It is the first tax filing season for Opportunity Funds. Sponsors, accountants and lawyers are working through the IRS forms for the first time and some issues are popping up.

A corporation or partnership (including an LLC) elects become an Opportunity Fund by filing IRS Form 8996. Form 8996 and the Instructions for Form 8996 were finalized in December 2018 with few changes from the drafts made available a few months earlier. The Form 8996 election is effective as of a certain month that the entity identifies on Line 4 of Form 8996. Form 8996 must be filed no later than the due date (as extended) for the tax return of the electing entity.

The month that an entity elects to become an Opportunity Fund (line 4 of Form 8996) is important. Because a Fund is subject to penalties if it does not timely deploy its assets into Qualified Opportunity Zone Businesses or Qualified Opportunity Zone Business Property, a Fund may be inclined to enter a later effective month on Form 8996. However, the effective month on Form 8996 must first take into account the expectations of investors intending to defer tax on their invested gains. Investors are only entitled to defer tax on gains invested in an entity if the entity is in fact an Opportunity Fund on the date the gains are invested. If an entity accepts investor money on a date that precedes the effective month that the entity enters on line 4 of Form 8996, then the investor failed to make an Opportunity Fund investment.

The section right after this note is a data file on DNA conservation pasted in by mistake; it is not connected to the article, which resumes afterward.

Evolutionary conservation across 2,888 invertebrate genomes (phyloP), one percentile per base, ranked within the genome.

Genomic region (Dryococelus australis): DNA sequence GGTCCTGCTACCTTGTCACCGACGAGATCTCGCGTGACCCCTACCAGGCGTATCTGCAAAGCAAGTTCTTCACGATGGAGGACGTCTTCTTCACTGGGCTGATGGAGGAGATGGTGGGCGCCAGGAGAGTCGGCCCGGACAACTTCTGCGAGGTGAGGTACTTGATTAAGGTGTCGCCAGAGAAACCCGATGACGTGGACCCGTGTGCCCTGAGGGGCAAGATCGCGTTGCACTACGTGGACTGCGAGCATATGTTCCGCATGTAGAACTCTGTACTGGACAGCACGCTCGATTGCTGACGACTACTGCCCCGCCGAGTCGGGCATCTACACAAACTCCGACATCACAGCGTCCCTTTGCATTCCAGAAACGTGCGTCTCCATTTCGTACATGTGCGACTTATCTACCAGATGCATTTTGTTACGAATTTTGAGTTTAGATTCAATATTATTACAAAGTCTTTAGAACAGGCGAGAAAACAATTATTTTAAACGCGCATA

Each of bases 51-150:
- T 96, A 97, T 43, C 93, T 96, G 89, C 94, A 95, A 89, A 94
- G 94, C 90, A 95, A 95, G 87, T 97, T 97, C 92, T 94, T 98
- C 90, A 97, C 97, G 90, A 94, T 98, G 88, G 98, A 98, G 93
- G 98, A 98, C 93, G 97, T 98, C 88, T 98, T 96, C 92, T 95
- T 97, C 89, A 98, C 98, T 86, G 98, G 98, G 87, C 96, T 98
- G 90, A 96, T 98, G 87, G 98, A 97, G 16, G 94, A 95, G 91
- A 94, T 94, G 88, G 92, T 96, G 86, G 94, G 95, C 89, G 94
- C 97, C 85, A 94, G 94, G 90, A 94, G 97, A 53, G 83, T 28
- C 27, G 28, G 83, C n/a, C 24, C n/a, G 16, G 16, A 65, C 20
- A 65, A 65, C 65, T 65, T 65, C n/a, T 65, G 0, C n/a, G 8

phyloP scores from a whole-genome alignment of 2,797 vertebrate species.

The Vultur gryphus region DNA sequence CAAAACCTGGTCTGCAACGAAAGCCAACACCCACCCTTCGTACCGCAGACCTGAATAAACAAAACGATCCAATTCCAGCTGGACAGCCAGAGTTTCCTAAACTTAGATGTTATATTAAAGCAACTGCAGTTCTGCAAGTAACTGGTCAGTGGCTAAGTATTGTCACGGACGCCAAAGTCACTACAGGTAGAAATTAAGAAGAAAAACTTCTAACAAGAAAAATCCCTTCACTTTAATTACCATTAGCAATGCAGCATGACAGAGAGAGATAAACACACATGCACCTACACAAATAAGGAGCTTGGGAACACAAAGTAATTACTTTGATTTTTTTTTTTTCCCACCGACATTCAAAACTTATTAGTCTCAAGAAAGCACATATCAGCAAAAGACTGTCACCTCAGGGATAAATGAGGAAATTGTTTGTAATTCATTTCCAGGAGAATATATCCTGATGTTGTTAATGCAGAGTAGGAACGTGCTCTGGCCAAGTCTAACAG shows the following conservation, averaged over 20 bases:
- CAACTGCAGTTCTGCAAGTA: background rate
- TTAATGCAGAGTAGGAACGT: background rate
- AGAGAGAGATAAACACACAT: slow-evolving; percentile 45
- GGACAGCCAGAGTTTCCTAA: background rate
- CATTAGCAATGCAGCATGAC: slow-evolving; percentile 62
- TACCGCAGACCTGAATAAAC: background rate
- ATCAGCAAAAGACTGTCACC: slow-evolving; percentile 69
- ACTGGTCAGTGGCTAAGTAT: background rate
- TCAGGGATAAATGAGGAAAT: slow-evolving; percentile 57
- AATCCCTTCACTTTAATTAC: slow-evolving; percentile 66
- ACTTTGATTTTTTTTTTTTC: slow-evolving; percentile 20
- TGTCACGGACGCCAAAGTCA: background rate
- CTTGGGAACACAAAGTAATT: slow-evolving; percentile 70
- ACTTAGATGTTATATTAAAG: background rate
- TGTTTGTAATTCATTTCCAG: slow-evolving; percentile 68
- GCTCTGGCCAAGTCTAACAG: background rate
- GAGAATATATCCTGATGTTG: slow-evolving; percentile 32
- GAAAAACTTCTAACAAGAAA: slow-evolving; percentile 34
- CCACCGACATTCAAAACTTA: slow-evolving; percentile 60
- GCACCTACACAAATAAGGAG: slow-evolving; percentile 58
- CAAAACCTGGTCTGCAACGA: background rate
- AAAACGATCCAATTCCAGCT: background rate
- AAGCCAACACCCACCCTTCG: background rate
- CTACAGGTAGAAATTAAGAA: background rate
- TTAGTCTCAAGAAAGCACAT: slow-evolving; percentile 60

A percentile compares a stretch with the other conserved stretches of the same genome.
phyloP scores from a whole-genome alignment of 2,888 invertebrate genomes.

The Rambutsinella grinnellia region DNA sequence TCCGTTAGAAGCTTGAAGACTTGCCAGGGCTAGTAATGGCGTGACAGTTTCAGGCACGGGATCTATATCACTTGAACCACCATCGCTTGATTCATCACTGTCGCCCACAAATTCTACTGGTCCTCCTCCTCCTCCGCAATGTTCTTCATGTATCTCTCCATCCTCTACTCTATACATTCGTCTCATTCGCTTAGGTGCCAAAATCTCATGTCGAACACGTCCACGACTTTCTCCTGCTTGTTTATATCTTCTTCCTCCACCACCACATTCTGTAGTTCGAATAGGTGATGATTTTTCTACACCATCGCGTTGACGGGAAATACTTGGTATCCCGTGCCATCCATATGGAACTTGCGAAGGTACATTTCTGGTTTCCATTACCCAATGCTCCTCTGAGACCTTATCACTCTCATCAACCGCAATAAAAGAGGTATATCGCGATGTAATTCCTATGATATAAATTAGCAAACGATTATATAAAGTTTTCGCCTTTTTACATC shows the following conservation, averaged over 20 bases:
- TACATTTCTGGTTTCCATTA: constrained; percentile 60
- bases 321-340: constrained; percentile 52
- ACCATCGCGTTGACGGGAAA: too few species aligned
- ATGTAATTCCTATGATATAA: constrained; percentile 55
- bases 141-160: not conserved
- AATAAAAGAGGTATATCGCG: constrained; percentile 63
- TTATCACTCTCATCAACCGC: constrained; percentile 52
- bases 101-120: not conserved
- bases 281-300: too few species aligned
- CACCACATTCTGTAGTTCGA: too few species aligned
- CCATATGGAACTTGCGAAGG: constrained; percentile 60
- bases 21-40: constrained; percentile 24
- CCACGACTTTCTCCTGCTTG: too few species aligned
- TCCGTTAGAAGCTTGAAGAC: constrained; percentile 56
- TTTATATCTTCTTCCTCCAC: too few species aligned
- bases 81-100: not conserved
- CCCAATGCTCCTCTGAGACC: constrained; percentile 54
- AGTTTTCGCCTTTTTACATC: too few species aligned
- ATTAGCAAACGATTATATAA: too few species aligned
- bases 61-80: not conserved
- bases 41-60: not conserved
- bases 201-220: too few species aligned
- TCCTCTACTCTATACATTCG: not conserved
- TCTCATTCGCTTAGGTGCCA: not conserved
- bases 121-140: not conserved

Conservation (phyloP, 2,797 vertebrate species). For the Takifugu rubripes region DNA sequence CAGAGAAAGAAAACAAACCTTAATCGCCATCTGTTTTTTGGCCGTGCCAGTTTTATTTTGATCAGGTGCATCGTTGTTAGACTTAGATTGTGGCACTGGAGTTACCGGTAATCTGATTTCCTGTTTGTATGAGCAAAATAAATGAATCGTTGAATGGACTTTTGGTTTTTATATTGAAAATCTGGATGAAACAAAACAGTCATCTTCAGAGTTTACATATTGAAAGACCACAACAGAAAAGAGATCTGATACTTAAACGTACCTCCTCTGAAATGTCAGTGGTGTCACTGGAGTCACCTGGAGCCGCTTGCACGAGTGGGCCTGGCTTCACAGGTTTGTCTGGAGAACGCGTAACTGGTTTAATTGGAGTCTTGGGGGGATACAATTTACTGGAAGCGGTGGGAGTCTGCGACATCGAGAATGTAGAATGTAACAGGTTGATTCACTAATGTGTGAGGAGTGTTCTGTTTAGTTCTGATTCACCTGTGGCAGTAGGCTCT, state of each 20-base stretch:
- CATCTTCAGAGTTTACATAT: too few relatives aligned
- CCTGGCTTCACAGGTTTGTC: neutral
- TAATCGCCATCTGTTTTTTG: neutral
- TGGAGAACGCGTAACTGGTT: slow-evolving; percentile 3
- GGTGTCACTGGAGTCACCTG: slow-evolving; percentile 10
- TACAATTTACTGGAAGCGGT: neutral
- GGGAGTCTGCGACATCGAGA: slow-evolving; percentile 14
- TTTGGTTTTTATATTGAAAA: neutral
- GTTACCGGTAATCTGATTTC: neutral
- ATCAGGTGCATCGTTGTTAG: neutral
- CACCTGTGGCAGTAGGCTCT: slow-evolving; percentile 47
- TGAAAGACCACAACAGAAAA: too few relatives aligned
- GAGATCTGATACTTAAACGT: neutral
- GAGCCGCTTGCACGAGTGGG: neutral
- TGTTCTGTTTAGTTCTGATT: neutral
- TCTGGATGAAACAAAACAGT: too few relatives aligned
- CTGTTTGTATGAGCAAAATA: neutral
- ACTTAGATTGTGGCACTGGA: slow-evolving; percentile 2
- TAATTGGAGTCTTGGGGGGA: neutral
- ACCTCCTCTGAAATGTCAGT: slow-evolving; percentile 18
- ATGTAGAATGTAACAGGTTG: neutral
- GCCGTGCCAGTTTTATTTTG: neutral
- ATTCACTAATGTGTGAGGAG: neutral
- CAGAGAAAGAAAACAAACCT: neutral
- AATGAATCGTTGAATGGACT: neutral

The takeaway? When completing Form 8996, use care and be aware that there are competing interests in play at Line 4. The month entered on Line 4 of Form 8996 must be prior to (or coincident with) the dates on all investor-checks and subscription agreements. And of course the date on Line 4 must be subsequent to (or coincident with) the formation date of the Opportunity Fund entity.

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